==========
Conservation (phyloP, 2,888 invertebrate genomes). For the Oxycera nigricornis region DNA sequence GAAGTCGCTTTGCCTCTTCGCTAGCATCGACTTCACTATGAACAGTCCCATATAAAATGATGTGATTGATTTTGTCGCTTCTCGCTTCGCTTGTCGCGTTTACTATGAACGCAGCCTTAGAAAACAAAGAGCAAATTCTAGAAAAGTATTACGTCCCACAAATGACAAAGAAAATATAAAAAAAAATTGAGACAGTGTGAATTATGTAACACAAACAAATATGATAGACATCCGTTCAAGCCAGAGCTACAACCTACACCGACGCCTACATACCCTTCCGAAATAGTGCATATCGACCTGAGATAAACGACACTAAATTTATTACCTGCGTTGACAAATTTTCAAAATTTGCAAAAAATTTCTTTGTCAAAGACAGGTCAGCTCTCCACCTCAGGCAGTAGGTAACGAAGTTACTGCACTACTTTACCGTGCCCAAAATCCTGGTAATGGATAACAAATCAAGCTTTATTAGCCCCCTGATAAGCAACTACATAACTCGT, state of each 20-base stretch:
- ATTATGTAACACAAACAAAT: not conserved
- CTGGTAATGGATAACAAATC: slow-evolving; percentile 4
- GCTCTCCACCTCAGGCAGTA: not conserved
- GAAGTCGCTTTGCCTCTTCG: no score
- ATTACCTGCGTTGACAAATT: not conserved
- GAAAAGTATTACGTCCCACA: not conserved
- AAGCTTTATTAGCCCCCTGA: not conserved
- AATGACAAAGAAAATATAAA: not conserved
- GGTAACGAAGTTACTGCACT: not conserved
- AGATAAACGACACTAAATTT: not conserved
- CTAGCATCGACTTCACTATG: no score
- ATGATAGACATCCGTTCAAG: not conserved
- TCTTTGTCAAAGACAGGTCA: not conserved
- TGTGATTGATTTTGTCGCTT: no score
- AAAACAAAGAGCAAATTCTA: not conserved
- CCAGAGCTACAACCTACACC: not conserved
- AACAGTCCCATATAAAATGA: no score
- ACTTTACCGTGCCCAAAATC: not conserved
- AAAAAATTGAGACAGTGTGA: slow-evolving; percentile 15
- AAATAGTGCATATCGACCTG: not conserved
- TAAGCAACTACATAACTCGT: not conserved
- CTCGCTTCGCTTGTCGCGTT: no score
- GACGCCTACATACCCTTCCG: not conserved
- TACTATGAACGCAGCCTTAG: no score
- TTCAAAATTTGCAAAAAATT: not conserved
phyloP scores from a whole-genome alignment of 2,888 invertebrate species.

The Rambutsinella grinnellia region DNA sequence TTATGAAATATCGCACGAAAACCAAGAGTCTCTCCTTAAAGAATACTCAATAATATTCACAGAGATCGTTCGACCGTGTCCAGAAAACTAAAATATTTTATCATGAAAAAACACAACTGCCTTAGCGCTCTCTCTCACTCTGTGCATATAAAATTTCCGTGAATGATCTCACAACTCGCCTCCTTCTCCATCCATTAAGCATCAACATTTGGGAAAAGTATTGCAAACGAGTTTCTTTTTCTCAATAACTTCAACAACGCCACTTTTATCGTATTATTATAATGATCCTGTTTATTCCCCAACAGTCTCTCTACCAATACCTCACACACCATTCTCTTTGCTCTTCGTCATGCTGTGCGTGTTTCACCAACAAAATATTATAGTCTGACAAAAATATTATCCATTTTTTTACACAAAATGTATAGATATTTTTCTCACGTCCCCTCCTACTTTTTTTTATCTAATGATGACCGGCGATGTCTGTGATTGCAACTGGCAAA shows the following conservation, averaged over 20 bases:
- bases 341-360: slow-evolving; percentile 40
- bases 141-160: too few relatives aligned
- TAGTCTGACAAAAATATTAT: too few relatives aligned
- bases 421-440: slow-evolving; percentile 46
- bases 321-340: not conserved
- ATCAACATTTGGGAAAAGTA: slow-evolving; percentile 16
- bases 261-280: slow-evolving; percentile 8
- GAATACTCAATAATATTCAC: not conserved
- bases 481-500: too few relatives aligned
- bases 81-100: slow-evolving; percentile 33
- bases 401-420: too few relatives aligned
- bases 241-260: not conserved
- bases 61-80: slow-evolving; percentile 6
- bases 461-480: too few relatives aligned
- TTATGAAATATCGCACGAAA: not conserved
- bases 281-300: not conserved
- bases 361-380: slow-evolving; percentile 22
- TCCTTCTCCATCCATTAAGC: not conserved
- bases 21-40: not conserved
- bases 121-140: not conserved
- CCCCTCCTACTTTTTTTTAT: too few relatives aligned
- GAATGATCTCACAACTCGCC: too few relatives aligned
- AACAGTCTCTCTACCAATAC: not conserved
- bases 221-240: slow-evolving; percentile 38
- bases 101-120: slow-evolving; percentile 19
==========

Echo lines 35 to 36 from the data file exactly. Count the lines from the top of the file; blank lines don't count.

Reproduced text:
- bases 261-280: slow-evolving; percentile 8
- GAATACTCAATAATATTCAC: not conserved